|By Aaron Sims | 7 years ago|
Based on their most recent acquisition, Google is ready to get rid of passwords.
According to a brief report published this morning on MarketWatch, the search engine giant recently finalized negotiations to buy SlickLogin, an Israel-based startup company that specializes in security technology. So far, the company has no actual products or services on the marketplace. However, it appears that Google was swayed enough by SlickLogin’s ideas and conceptual mission statements that it was willing to make the purchase with no commercial products or earnings numbers on the table. Precisely how much Google payed for SlickLogin has not been revealed.
SlickLogin initially reported the acquisition, in a blog post titled “SlickLogin Joins Google.” In the blog, the company stated that its core beliefs – “that logging in should be easy instead of frustrating, and authentication should be effective without getting in the way” – were shared by the global search engine company. Google has been working on two-step login verification for awhile now, and with plentiful stories in the headlines as of late about hackers and data leaks, it’s clear that the world needs more than a single 12 or 20-character password to stay safe in this technology-centered, internet-bound modern age.
So what are SlickLogin’s ideas, and why was Google interested in the company? Supposedly, the company has been working on developing a technology that would use sounds to verify a person’s login identity rather than a typed password. The concept works like this: a website with SlickLogin would, instead of or in addition to asking for a user’s password, generate a high-frequency sound. These sounds would be largely inaudible to the human ear, but would be picked up no problem by the user’s smartphone or tablet. Then, the mobile device, using a SlickLogin application, would analyze the sound and somehow formulate a response sound to authenticate the person’s identity.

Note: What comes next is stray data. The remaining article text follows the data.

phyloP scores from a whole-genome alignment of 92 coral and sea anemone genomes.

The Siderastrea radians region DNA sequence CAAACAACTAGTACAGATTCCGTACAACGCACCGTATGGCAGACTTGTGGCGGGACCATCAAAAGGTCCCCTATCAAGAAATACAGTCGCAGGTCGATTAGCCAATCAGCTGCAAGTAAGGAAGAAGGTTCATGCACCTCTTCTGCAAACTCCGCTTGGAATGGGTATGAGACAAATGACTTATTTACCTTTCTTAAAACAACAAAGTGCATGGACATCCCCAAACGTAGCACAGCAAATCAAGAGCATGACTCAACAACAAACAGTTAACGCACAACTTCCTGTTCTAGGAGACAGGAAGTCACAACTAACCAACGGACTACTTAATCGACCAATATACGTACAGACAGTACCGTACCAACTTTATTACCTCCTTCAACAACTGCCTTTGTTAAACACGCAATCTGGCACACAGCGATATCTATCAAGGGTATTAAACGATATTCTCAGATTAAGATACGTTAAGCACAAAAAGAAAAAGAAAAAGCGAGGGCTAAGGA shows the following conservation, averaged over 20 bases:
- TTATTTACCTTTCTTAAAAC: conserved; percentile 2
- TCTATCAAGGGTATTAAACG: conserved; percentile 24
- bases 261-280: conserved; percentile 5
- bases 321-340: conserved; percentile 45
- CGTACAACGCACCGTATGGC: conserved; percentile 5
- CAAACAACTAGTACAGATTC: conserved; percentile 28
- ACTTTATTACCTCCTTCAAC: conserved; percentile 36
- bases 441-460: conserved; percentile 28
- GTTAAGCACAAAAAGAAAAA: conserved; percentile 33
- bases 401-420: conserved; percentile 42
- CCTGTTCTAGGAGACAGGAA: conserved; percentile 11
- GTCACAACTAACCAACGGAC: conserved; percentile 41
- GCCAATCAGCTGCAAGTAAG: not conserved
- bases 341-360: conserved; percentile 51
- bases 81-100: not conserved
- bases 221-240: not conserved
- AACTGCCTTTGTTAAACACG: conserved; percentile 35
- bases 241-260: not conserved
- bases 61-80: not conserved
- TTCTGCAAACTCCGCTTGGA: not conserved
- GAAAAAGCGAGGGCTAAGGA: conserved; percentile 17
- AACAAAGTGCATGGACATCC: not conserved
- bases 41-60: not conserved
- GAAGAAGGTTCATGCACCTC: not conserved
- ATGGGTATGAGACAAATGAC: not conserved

Theoretically, SlickLogin would make it nearly impossible for hackers to gain access to another person’s profiles and accounts without having their smartphone to generate an authentication sound. Of course, this would mean trouble for someone who lost their smartphone, since the phone would essentially be the only key to their profiles and since proving their identity and changing their passwords without it would probably prove challenging. However, the SlickLogin concept would make it much more difficult for hackers to steal bulk loads of login information at once, in turn lessening the impact of cybercrime.